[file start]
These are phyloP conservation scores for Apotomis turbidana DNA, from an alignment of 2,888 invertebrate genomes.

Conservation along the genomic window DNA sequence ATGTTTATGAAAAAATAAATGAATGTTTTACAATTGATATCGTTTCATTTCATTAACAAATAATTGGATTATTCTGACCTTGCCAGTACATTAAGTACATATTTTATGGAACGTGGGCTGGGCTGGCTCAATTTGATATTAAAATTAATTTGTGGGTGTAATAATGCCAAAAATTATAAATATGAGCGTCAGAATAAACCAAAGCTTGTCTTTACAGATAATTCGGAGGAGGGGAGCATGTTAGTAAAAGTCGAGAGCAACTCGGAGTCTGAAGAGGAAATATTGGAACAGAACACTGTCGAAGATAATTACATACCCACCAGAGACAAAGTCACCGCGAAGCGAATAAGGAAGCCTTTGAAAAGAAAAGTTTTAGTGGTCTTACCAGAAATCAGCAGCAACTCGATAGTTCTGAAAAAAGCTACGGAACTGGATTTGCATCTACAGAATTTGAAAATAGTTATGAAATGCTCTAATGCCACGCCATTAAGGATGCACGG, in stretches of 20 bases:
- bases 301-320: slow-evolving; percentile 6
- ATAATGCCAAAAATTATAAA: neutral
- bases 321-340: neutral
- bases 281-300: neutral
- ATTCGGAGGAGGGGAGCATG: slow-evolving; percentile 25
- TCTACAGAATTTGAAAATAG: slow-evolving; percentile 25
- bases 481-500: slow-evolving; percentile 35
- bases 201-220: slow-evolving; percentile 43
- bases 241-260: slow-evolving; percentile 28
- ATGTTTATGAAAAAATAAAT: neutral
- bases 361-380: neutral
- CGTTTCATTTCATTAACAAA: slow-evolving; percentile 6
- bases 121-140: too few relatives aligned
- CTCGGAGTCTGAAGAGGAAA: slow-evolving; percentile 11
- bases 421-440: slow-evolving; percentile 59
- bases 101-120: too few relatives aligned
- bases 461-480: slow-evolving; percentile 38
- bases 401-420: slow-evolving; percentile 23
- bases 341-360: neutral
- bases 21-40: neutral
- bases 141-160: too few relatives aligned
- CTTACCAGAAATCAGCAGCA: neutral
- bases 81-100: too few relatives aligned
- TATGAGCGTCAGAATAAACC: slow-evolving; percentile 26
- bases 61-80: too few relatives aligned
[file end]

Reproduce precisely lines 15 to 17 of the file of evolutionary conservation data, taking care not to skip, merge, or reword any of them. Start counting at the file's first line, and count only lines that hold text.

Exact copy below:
- bases 121-140: too few relatives aligned
- CTCGGAGTCTGAAGAGGAAA: slow-evolving; percentile 11
- bases 421-440: slow-evolving; percentile 59